ADLs peer program teaches teenagers not to hate

NEW YORK — Disasters often inspire creative remedies.

Reacting to the 1991 riots that rocked the Crown Heights section of Brooklyn, N.Y., the Anti-Defamation League created a peer leadership program to bridge the gap between New York's Jewish and black communities.

Seven years later, the program has reached over 65,000 high school students across the United States as well as hundreds more in six European cities, and recently received attention from First Lady Hillary Rodham Clinton.

Clinton witnessed the ADL peer leadership program in session last week at the Boys and Girls Clubs of America in Manhattan, marking the beginning of a new joint diversity program between the ADL and the clubs called "Teenagers Fight Back Against Hate."

Chosen by the staff of their various clubs, 23 minority students sat in the shape of a shovel-blade. Four pre-trained peers — Jewish and non-Jewish — stood at the shovel's "handle" and began to dig into sensitive issues: interracial relationships, culture shock, the definition of family and whether to take action in the face of injustice.

As part of the program, the same group had met the previous day and discussed issues including homophobia and anti-Semitism.

"You can't…sit back and expect things to change," said Rachel Weiss, an 11th-grade peer trainer from Brooklyn.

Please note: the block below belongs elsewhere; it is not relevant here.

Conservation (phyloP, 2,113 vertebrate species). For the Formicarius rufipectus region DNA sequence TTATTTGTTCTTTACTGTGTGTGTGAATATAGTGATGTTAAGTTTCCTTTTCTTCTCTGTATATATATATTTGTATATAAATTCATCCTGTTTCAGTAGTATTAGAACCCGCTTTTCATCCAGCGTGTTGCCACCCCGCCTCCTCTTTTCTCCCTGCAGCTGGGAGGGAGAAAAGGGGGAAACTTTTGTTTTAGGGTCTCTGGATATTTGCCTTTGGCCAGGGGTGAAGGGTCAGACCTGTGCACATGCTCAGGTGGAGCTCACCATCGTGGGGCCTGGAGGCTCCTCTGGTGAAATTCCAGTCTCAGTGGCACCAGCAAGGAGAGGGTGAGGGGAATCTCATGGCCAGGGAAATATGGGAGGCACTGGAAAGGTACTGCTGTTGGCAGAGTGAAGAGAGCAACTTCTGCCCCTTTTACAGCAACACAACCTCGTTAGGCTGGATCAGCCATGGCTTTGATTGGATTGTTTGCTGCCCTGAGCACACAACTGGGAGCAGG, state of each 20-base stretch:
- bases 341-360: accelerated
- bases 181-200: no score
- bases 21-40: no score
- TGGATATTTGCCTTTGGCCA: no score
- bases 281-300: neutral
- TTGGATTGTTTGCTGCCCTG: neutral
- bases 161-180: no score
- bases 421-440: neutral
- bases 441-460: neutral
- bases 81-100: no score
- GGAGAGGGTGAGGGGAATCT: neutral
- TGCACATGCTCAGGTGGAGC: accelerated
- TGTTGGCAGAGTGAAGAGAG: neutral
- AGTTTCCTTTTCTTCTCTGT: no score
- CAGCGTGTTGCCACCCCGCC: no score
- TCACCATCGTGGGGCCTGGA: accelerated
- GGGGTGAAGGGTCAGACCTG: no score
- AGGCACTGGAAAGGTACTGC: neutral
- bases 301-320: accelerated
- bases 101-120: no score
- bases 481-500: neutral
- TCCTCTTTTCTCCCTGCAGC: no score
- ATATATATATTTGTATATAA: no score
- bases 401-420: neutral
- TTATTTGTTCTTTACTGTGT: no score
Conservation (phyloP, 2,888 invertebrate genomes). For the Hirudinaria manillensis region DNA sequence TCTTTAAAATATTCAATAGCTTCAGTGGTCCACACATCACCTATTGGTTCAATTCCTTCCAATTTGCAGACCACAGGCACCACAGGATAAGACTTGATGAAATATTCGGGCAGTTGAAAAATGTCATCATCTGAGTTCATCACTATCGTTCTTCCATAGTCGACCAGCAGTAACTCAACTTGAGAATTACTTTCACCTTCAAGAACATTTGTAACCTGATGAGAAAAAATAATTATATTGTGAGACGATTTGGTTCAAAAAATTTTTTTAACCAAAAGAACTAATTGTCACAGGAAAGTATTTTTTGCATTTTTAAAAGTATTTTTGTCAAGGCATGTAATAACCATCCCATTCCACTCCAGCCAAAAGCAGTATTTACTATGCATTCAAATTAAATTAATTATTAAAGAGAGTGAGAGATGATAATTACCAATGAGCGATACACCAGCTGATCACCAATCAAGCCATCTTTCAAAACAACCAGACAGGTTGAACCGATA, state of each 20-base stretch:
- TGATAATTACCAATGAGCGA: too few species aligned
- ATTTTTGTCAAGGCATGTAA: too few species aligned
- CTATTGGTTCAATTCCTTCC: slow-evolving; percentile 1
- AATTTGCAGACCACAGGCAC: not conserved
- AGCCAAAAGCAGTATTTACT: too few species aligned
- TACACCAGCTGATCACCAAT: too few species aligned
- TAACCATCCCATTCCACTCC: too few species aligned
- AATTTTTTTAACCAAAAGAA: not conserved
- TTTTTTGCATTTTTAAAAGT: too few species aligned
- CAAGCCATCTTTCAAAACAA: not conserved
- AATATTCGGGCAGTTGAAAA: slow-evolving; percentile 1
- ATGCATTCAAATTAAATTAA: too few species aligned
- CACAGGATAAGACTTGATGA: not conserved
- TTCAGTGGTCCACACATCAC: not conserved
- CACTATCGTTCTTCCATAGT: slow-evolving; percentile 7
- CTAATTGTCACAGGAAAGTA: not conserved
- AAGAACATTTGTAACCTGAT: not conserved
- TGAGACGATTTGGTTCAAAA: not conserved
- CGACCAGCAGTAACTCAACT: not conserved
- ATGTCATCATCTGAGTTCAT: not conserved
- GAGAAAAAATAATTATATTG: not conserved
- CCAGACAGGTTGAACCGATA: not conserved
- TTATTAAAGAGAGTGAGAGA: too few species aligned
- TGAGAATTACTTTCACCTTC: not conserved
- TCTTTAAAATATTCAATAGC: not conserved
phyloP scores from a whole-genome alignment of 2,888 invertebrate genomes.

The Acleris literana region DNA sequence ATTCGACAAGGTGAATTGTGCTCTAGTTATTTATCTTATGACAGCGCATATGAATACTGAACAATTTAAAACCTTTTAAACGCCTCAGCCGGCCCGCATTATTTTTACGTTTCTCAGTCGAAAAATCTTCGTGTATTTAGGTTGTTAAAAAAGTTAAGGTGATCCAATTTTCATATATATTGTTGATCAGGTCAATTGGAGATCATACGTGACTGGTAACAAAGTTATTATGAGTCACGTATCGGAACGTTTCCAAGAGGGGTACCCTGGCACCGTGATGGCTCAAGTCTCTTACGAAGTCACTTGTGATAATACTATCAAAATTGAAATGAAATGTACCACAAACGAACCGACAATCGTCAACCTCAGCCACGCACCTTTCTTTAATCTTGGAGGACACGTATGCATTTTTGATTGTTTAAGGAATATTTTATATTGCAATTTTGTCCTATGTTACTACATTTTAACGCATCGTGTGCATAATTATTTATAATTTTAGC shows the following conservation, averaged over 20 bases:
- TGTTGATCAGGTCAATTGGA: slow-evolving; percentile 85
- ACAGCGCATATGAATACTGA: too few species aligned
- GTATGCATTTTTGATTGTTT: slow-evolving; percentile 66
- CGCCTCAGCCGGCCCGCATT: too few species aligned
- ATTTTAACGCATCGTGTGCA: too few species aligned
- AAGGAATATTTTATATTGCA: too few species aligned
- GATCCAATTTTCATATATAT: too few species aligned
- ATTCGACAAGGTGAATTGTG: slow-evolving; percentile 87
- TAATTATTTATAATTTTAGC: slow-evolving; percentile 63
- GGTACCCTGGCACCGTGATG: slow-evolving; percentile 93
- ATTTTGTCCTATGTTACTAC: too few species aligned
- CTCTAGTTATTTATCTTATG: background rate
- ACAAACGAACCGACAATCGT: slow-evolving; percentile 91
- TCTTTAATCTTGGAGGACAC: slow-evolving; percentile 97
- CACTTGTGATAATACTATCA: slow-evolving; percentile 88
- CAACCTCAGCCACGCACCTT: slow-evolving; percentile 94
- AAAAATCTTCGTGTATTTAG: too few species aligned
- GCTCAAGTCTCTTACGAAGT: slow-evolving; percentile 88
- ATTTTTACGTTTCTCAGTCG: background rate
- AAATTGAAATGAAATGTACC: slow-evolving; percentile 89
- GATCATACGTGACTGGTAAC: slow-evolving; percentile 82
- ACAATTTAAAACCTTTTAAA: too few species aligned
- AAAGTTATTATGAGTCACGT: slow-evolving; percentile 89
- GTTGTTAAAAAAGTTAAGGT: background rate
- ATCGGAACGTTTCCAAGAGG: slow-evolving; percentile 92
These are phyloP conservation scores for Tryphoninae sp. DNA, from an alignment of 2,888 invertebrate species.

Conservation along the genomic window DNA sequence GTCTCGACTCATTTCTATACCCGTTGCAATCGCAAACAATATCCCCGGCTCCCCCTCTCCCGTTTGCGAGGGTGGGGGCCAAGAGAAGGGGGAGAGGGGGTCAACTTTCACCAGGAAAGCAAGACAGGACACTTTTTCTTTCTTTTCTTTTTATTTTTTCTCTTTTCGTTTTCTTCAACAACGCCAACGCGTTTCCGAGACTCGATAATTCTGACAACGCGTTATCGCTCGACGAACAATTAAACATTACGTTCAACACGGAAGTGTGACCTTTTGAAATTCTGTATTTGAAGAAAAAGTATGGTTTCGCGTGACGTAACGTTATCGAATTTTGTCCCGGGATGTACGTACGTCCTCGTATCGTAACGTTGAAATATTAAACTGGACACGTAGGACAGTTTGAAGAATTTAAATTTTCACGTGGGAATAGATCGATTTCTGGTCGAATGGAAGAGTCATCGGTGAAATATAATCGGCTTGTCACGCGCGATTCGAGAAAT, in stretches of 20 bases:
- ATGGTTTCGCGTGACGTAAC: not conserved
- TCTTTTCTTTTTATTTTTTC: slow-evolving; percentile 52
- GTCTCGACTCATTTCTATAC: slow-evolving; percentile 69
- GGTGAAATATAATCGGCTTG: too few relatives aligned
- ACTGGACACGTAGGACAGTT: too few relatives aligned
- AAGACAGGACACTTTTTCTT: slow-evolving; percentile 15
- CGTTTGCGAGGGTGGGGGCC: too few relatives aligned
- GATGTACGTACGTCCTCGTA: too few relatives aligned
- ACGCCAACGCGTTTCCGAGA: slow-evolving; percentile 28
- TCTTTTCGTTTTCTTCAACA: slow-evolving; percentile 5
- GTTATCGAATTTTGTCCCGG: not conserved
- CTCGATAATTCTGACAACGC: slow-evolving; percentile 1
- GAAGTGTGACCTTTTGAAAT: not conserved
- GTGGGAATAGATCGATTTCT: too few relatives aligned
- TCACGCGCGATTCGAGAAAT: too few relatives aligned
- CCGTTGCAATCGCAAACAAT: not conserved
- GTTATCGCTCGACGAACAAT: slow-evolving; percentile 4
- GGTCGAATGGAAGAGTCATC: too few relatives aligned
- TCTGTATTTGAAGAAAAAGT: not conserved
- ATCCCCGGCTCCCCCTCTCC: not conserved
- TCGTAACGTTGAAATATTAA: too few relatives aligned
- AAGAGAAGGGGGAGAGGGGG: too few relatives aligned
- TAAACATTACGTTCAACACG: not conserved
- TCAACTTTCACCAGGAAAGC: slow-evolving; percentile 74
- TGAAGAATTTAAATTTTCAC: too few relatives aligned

Agreement echoed through the room, the participants seemingly unperturbed by the presence of the first lady and the media.

"Sometimes you just have to realize that a racist person is saying something because that's what his parents taught him, and you just have to relax," said an African-American girl.

A Hispanic peer trainer giggled as he tried to pronounce Anti-Defamation League, and Weiss didn't know that NOW stood for the National Organization for Women. But with remarkable confidence, they cited the two groups as examples of people fighting for "what's right."

Joel Smilow, the retired chairman and CEO of Playtex Products Inc. and a leader in both the ADL and the Boys and Girls Clubs, conceived the idea to bring the two groups together and donated $2.4 million.

The students make at least a one-year commitment to attend weekly meetings and several daylong training seminars, and to run programs in their communities and schools.

"The reason that we are involved with tolerance outside of the Jewish community," said Myrna Shinbaum, director of communications at the ADL, "is because we believe that if there is tolerance for all minorities, America will be a safer place for Jews."

The idea seems to be working. "I heard that Jews were self-centered," 15-year-old Adrian Quarless of the Bronx said at last week's gathering. "But now I see that there's all types.

"They have had a lot of discrimination against them, too, that I never knew before."